According to Rachel Allen, mussels with bread crumbs were immensely popular in Ireland back in the 1980s. Yet their retro appeal holds true today and her version in Rachel's Irish Family Food is anything but kitschy. Plump, just-steamed mussels get a quick trip under a hot broiler topped with super buttery bread crumbs laced with garlic and parsley. The final result is a briny, succulent bite, colorful and rich.
Why I picked this recipe: Despite many years of steaming mussels in countless bowls of broth, I've never opened them up and broiled them with a topping.
What worked: The buttery, garlicky bread crumbs were a delightful contrast to the creamy mussels.
What didn't: These tasty morsels are super hard to eat without making a mess, so be sure to serve with napkins! If you tend to take little "tastes" of things like buttered bread crumbs while cooking, you'll probably want to go up on the mixture by another 1/2 cup or so. As written, there is just enough of the mixture to top the mussels.
Suggested tweaks: Before topping the mussels, run your knife under the flesh to cut the abductor mussel. That way, the topped and broiled mussels will slide right into your mouth. Allen suggests adding cilantro and red pepper flakes to the bread crumb mixture in addition to the parsley to punch things up a bit.
Reprinted from Rachel's Irish Family Food: 120 classic recipes from my home to yours by Rachel Allen. Copyright 2013. Published by HarperCollins Publishers. All rights reserved. Available wherever books are sold.
- 2 pounds (900g) mussels in their shells, scrubbed clean
- 4 tablespoons (50g) butter
- 1 cup (50g) fresh white bread crumbs
- 1 large clove garlic, crushed or grated
- 1 tablespoon chopped fresh parsley
Check over the mussels and, if any are open, give them a tap; if they don’t close, discard them. Put the tightly shut mussels with just 1 tablespoon of water in a large saucepan over low heat and cover with the lid. They will open in the steam. If you catch them when they are just opening, they will be delicious and juicy, so don’t overcook them. Remove the mussels from the pan (keeping any juices for a fish soup, pie, stew, or even to mix with mayonnaise served with shellfish such as shrimp). Discard any cooked mussels with unopened shells.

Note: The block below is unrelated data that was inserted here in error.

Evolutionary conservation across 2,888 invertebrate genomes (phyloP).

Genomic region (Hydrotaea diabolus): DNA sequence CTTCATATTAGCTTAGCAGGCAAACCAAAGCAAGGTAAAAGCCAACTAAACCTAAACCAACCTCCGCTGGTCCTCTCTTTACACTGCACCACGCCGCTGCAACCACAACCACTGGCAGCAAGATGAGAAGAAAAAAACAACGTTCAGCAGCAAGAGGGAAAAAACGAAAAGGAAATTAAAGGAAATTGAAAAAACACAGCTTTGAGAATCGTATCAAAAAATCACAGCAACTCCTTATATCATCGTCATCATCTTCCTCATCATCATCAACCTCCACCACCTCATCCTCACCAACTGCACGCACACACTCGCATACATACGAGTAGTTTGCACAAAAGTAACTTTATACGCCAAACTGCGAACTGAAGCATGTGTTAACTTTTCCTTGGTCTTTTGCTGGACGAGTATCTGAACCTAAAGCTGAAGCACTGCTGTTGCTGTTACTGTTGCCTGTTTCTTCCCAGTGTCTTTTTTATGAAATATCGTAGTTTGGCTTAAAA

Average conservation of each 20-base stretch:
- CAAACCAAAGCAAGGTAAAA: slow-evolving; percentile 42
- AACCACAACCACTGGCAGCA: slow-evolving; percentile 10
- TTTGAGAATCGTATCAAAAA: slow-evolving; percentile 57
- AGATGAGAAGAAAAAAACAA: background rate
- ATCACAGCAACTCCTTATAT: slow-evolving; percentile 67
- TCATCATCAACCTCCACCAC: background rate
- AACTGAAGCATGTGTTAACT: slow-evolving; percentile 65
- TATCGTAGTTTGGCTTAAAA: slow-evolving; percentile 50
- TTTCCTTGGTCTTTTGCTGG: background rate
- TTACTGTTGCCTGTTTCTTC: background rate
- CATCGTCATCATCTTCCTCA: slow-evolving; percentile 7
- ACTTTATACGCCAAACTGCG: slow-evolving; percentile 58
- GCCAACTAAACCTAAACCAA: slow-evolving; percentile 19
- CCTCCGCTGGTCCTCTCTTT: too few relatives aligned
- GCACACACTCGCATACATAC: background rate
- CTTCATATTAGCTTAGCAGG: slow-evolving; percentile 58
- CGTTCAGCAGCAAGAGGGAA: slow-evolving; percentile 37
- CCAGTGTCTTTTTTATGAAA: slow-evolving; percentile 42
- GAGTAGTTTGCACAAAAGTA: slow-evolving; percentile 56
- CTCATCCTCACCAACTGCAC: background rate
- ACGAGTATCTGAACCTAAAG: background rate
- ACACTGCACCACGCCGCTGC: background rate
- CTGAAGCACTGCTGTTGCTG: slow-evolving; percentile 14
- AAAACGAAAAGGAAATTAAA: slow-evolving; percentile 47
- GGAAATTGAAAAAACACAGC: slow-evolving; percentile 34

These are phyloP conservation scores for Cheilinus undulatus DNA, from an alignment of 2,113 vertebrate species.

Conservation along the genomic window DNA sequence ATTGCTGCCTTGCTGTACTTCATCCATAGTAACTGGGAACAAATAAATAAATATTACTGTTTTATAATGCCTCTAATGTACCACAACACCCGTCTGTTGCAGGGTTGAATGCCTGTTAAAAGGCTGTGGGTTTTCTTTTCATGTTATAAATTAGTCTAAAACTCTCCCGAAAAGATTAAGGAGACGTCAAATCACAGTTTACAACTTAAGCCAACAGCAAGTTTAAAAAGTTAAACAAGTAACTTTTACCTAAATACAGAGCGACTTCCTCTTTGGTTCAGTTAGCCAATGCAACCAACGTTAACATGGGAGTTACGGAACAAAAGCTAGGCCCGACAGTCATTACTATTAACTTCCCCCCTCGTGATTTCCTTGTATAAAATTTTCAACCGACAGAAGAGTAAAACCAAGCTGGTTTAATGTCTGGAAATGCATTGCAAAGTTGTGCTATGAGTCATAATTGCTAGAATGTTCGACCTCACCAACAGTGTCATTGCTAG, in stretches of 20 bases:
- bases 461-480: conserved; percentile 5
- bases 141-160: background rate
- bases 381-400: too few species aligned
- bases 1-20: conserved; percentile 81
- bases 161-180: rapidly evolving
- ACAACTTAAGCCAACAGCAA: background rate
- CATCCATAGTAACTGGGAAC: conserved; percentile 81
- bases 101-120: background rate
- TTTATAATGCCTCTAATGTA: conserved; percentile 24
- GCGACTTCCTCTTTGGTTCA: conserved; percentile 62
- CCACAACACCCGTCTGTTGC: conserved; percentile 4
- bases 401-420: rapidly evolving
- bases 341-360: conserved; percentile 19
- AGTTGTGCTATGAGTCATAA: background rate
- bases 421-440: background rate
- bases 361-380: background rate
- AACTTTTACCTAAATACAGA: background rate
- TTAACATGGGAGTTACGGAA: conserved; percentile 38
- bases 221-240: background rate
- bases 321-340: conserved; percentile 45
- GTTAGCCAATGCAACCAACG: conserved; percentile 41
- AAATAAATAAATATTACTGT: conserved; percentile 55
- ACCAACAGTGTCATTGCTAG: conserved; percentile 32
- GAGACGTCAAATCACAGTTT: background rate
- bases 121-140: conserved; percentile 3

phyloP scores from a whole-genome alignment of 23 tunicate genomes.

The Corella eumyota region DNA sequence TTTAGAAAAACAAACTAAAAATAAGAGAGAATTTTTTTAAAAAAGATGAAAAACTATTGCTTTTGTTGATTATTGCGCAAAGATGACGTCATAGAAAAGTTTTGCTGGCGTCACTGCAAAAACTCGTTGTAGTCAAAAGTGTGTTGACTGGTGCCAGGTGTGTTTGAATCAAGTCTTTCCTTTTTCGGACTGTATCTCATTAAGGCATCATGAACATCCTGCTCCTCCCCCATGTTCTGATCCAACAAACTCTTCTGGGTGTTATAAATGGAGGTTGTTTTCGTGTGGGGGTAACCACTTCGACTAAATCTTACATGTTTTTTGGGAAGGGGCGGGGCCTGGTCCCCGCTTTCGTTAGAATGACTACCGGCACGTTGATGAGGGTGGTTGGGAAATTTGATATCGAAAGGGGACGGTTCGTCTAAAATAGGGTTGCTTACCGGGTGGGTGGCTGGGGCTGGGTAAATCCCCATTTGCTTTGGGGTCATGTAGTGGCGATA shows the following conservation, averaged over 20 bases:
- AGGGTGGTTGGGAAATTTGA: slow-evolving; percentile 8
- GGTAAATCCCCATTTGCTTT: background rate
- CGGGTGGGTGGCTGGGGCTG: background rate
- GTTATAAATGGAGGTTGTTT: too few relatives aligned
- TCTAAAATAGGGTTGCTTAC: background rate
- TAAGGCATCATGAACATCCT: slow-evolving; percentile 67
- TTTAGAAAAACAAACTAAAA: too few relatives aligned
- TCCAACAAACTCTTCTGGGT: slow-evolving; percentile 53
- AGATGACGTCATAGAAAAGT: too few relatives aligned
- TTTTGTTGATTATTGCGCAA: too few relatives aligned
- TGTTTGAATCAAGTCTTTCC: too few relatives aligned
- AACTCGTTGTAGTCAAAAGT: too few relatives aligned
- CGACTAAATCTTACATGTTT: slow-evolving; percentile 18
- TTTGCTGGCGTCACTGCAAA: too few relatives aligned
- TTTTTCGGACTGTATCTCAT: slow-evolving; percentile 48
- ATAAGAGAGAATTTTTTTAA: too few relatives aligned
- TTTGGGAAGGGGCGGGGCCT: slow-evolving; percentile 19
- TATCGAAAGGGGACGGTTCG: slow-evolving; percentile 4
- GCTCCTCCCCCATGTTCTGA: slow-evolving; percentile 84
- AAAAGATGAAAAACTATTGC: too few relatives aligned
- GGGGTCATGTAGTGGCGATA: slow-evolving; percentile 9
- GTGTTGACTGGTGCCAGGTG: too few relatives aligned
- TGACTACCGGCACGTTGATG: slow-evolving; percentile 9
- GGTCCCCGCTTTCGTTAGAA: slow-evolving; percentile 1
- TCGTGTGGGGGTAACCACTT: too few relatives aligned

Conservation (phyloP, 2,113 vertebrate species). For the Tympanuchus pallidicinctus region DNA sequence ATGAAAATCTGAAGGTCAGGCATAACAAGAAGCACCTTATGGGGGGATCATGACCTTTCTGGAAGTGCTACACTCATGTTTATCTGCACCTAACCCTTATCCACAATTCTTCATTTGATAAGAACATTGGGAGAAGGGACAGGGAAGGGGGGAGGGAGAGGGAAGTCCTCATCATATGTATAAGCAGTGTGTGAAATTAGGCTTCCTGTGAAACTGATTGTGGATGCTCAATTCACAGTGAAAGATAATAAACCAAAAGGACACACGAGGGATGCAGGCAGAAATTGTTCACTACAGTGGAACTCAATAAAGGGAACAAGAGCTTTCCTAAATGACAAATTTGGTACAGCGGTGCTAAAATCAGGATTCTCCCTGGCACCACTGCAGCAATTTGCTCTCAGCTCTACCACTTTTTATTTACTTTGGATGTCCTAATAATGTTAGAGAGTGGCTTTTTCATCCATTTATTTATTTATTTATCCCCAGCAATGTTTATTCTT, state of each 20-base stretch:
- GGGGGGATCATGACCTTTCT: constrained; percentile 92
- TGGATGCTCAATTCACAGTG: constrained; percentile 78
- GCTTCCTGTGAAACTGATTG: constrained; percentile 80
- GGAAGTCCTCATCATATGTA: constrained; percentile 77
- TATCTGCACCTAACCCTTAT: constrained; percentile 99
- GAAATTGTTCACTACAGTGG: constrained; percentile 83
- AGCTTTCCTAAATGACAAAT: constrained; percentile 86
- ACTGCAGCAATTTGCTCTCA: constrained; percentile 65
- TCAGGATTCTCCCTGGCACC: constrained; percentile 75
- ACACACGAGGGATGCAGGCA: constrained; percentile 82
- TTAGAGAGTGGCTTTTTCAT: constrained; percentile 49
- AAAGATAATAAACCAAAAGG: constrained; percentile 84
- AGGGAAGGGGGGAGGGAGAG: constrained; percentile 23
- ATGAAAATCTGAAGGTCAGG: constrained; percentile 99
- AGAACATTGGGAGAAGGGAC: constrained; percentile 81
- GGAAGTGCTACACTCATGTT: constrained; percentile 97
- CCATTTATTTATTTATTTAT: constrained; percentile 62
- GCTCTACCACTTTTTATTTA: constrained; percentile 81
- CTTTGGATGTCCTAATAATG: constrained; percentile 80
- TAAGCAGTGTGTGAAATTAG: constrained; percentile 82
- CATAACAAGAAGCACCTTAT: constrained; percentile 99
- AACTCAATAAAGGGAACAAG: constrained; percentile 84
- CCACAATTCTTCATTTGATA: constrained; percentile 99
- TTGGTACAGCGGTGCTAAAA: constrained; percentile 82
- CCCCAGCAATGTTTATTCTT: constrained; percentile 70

Discard half a shell from each mussel and pull out the beard—the little fibrous tuft— from the straight side of each mussel.
Melt the butter in a medium saucepan over medium-low heat. Add the bread crumbs, garlic, and parsley and mix together. With a spoon, firmly pack the bread crumb mixture on top of each mussel. Place the mussels, crumb side up, in a single layer on ovenproof plates or gratin dishes. (These can be prepared up to 24 hours in advance.) When you are ready to eat, pop them under a preheated broiler (grill) until golden, crunchy, and bubbly, 1 to 2 minutes.
Variations: While it isn’t classically Irish, sometimes I feel like adding a bit more zip to this recipe, so in place of the parsley, I add 1 tablespoon chopped fresh cilantro (coriander) together with one-quarter to one-half of a fresh red chile, seeded and chopped. Or you could try adding some grated lemon zest to the crumbs.